The snow crunched as our feet punched holes in the white expanse of open fields. Stars spangled the vault of sky above us. A blood-red glow smeared the eastern sky. At times an explosion sent flames shooting into the sky.

"Girls, recite your poems to me." Mother's voice sounded a bit shaky. Our recitations of Christmas poems made white puffs in the cold night air. Mother said, "Speak up loud and clear when your turn comes. No mumbling." On and on we walked. But we were far too excited to be tired. Finally we arrived at our friends' house. The door opened and we stepped inside. I felt I had stepped into heaven itself. Lights! A whole room-full of lights.

Candlelight flickered from a small Christmas tree and bounced out of happy children's eyes. Heavily draped windows kept the light inside--for us to revel in. Red paper chains decked the tree; delicate paper cherubs smiled down upon us. We squeezed in amongst women and children sitting on the floor. Soon the room filled with singing. We sang with gusto and from memory, songs that lifted our hearts above the terrors of war and inspired new hope for the days ahead.

I can't remember our long trek home that night, but I do remember the wonderful gifts I received; my right pocket bulged with the most beautiful ball I'd ever seen. The other pocket held three cookies!

Soon after that wonderful Christmas party, we were evacuated. Icy winds blew snow into our faces as we cowered on an uncovered hay wagon pulled by two scrawny horses. With the front so close behind, we traveled day and night. Once it was safe to stop, we slept in drafty barns. We ate hunks of frozen bread and drank the occasional cup of milk supplied by a Red Cross jeep. But the warm memory of that Christmas celebration shone like a small candle in the darkness.

Darkness, a deep heavy darkness has covered the earth. It holds us captive to sin. It surrounds our souls.

What holds you captive?

  • The regret of poor decisions
  • Remorse for what has been lost
  • A relapse into destructive behavior
  • Reservations of the future
  • Fear of reprisal for your actions

The prophet Isaiah speaks to you today in the actions of the one who fulfilled his words,

18 “The Spirit of the Lord is on me,
because he has anointed me
to preach good news to the poor. He has sent me to proclaim freedom for the prisoners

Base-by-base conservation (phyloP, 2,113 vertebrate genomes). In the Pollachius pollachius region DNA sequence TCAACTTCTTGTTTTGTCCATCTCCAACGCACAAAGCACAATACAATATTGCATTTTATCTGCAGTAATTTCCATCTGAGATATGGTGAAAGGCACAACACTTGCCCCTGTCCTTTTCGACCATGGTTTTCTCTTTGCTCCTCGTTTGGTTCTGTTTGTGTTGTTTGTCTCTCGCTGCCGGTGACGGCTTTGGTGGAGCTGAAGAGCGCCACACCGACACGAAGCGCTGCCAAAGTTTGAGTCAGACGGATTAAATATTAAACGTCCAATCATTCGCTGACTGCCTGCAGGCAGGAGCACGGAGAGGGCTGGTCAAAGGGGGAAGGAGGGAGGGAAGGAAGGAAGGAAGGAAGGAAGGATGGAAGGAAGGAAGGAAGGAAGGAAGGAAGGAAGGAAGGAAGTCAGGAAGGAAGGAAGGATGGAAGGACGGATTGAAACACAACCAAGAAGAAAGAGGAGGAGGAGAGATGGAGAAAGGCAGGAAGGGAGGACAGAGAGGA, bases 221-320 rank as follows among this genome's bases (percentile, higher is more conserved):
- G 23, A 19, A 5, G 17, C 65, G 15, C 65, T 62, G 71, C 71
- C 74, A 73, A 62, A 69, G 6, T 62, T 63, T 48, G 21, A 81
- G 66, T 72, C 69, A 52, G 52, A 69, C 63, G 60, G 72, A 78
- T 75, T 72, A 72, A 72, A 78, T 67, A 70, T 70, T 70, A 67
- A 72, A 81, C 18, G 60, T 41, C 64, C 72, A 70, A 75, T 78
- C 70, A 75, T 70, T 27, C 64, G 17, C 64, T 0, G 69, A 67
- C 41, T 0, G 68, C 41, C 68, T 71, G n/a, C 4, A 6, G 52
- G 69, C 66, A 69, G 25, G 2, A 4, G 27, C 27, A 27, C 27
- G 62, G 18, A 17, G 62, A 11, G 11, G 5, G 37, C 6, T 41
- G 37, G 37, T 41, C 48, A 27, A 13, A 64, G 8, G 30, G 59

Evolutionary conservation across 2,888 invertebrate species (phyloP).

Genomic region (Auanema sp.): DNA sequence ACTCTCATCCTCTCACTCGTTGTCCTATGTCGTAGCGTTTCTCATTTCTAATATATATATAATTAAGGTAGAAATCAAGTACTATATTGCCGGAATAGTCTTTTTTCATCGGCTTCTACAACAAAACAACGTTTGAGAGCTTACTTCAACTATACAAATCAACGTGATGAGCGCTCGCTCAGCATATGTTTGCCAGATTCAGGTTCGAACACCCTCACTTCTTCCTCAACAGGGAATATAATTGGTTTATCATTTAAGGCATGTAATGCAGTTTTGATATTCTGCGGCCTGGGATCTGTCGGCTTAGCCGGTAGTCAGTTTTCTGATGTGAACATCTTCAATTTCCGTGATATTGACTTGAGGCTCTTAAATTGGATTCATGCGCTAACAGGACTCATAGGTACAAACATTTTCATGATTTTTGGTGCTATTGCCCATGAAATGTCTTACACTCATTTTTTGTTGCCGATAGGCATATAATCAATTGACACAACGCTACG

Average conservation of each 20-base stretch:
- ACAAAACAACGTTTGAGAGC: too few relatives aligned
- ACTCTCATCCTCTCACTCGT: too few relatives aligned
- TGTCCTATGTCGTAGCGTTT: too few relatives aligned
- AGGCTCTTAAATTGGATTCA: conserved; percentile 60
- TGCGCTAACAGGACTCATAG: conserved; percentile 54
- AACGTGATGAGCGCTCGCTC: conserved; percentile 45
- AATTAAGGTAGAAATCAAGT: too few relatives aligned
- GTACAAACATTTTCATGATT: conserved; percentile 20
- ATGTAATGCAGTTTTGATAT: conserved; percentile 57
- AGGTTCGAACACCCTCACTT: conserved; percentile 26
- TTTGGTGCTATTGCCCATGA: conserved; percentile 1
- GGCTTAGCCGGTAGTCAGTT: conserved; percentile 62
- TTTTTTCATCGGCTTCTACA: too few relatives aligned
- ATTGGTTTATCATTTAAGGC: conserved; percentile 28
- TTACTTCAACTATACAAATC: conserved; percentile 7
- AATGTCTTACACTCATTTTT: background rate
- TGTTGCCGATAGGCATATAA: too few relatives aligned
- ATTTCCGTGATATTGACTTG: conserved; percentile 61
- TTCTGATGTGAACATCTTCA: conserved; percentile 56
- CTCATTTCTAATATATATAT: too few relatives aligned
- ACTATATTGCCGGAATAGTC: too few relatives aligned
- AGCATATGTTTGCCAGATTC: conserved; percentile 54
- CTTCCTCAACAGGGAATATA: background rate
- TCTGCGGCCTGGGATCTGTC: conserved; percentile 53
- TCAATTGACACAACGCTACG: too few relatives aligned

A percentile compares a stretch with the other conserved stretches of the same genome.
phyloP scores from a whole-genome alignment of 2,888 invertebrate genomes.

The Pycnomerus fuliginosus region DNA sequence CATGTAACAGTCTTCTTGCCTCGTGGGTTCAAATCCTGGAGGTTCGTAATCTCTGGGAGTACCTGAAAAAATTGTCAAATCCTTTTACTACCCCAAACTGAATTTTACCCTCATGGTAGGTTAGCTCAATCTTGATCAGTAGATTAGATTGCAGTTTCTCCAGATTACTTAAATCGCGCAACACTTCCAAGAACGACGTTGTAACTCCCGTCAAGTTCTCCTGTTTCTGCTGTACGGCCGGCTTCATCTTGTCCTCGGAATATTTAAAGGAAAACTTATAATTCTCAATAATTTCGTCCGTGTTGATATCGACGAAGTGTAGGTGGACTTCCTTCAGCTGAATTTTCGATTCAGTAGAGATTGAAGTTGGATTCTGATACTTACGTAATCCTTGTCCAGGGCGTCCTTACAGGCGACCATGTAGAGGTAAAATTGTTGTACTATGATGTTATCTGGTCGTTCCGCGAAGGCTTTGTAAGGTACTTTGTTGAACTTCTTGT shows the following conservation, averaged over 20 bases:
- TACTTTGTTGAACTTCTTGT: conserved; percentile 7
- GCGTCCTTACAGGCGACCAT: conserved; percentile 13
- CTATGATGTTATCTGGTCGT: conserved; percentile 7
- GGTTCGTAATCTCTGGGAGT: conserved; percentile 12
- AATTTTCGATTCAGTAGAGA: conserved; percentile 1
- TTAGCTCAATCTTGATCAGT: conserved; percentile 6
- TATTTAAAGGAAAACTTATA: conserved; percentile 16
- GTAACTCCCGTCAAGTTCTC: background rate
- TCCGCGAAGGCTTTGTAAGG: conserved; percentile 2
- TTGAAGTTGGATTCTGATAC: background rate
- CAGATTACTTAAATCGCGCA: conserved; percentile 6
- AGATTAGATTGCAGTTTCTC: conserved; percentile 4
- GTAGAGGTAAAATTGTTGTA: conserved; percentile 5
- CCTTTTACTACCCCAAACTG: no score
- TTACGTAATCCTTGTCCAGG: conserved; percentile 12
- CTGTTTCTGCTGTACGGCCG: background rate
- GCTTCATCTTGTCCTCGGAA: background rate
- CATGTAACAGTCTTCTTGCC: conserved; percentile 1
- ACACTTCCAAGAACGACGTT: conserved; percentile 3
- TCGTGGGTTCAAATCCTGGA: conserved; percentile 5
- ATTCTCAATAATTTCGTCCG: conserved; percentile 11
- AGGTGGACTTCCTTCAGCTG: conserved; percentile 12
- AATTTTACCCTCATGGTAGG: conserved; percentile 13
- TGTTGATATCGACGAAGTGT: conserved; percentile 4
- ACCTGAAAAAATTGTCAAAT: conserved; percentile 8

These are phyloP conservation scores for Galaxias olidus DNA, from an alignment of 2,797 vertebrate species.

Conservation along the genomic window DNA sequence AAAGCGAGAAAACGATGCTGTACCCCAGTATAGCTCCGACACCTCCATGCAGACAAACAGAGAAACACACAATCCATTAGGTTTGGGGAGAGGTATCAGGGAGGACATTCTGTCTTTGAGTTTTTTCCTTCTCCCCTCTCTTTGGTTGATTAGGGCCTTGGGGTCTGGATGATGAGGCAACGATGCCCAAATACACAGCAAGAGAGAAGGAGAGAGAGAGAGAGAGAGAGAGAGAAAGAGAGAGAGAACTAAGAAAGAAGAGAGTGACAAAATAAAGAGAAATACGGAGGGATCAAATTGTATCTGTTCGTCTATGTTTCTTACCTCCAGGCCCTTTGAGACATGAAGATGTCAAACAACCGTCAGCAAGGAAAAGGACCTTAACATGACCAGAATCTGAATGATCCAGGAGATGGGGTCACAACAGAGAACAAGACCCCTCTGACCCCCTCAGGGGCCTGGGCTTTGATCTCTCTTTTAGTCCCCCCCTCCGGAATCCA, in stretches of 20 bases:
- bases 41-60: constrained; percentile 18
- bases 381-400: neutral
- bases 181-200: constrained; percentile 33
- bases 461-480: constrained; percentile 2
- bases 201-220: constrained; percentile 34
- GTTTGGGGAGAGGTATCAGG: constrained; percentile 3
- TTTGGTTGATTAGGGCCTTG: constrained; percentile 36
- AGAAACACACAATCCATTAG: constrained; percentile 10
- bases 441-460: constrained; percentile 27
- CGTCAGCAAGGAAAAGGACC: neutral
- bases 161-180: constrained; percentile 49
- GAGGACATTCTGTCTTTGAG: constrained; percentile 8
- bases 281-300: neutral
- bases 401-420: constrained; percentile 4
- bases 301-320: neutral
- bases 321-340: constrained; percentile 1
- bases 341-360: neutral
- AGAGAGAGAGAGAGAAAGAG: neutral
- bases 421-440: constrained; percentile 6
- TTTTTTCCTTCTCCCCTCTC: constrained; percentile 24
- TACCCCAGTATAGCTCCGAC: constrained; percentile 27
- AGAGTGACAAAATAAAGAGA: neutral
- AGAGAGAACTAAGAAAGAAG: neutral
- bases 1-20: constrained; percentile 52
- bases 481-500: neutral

and recovery of sight for the blind,
to release the oppressed,
19 to proclaim the year of the Lord’s favor.”
(Luke 4:18-19)

While the darkness of sin surrounds, we are reminded in this season of Advent that the light of Christ brings liberty! The Lord’s favor is at hand. Because of Jesus you have been released from the darkness, freed from captivity.

  • Regret has been removed
  • Remorse is changed to rejoicing
  • The relapse has been reversed
  • Reservations are now reunions
  • No fear of reprisal only the promise of redemption.

Living in the light brings refreshment, restitution, and a reinvigoration of the hope we have in Jesus. This time of year we gather in the presence of the light to sing songs, to receive gifts, and to revel in the wonder of what the Christ child brings.

The war of sin my rage on, but we can carry on reciting the poems of God’s word as we tarry along in hopeful expectation of the home that awaits us, filled with lights, it will be heaven itself. The light of Christ will flicker in our eyes, we will sing with gusto praises from memory and our pockets will bulge with gifts from the king.

Until that day, we find ourselves again and again in this place, filled with light, finding redemption in His word, filled with his meal, cleansed by his blood, revived to once again face the dark, this time with the hope of freedom for the captives and release from darkness for the prisoners and the proclamation of the Lord’s favor forever.

-Pastor Seth Moorman